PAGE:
When teachers and peers ask questions of your loved one with Selective Mutism, their ability to respond is dependent upon their baseline level of social communication on the Social Communication Bridge®. When questioned, the individual with SM should participate in all question/answer opportunities.
Individuals in this stage on The Social Communication Bridge® are not comfortable, tend to avoid, and remain mute around the relative.
What to do?
- Prompt or stimulate nonverbal communication (e.g., nodding, gesturing, pointing).
- Encourage social engagement via Frontline™ interaction. Teachers/peers should actively involve the person with SM in the social encounter by subtly, yet purposely, step back and encourage to stand front and center in the interaction.
Stage 1 to Stage 2
Individuals in this stage are becoming comfortable and may quietly speak around the teacher or peer but not directly to them.
What to do?
- Ask the person with SM questions! If questions are not asked, he or she cannot begin to make progress and become a confident social communicator. Therefore, questions need to be asked to allow for responding.
- Parent/sibling/comfortable friend should re-ask the teacher’s question and prompt the person with SM to “tell me”. In doing so, the parent/sibling/friend acts as a Verbal Intermediary®. After the individual responds to their parent/sibling/friend in front of the teacher, the parent/sibling/friend repeats the answer if the teacher did not hear. As the person with SM gets more comfortable with this process, he/she will become louder. The use of the Verbal Intermediary® is a transitional strategy that helps the individual begin to use his/her voice in the presence of other people in direct response to their questions.
Although the Verbal intermediary® can be used to help bridge into speech, those with SM are often phobic to speech and hence have developed a secondary speech phobia. Utilizing the traditional strategy of shaping sounds into words often works well for these individuals.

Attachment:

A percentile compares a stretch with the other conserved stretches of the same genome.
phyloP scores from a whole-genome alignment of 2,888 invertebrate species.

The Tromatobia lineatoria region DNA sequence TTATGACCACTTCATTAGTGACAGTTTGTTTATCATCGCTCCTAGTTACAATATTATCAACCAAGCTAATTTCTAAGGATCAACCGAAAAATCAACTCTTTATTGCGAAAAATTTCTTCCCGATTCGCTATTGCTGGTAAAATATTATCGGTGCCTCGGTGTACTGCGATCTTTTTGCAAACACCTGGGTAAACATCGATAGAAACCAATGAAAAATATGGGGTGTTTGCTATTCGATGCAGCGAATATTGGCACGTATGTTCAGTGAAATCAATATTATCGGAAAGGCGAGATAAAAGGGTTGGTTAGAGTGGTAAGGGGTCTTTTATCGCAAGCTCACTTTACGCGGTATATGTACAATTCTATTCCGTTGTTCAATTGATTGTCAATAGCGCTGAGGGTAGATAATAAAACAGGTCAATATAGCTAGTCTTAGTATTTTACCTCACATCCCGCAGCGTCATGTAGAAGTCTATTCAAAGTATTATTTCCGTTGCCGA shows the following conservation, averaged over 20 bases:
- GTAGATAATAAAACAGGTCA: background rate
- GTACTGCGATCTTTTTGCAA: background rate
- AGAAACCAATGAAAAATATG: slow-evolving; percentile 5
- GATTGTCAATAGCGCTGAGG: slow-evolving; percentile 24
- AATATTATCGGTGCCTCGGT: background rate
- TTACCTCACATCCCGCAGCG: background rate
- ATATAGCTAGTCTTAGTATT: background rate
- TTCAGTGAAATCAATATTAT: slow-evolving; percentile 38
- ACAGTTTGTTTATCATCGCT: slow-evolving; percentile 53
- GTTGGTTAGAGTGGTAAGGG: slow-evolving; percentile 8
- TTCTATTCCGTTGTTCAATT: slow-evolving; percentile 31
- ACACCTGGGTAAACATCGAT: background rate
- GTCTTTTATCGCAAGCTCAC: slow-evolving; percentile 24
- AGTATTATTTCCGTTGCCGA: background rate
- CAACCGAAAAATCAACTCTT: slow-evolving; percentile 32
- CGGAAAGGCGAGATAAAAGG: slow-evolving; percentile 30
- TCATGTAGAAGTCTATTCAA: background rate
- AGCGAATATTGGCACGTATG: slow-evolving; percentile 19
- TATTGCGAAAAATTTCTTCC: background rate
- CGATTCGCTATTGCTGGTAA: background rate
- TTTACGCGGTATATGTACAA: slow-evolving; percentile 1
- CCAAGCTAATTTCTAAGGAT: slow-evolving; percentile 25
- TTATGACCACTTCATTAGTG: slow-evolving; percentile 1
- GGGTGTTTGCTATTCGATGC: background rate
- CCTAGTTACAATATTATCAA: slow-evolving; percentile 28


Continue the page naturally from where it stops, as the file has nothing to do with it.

Stage 2 to Stage 3
Have the child or teen with Selective Mutism read to the teacher or peer from a script (low volume speech with minimal eye contact should be accepted)
For more tips and strategies, check out a number of our school-based resources like The Selective Mutism Summer Vacation and Back-to-School Guide available in our SMart Mart. An e-book version is also available here.
To effectively overcome Selective Mutism and all anxieties, an individual needs to be involved in a treatment program, such as the evidenced-based Social Communication Anxiety Treatment® (S-CAT®). Developed by Dr. Elisa Shipon-Blum, this holistic or “whole person” treatment approach is designed to reduce anxiety, build self-esteem, increase social comfort and communication in all settings.
As a physician, Dr. Shipon-Blum views Selective Mutism as a social communication anxiety where mutism is merely a symptom. The key to an effective treatment plan is understanding factors into the development and maintenance of SM as well as understanding a person’s baseline level of social communication. Then, working as a team, the treatment professional, parents and family, and school staff members help the individual build coping skills to combat anxious feelings and to progress across the Social Communication Bridge©.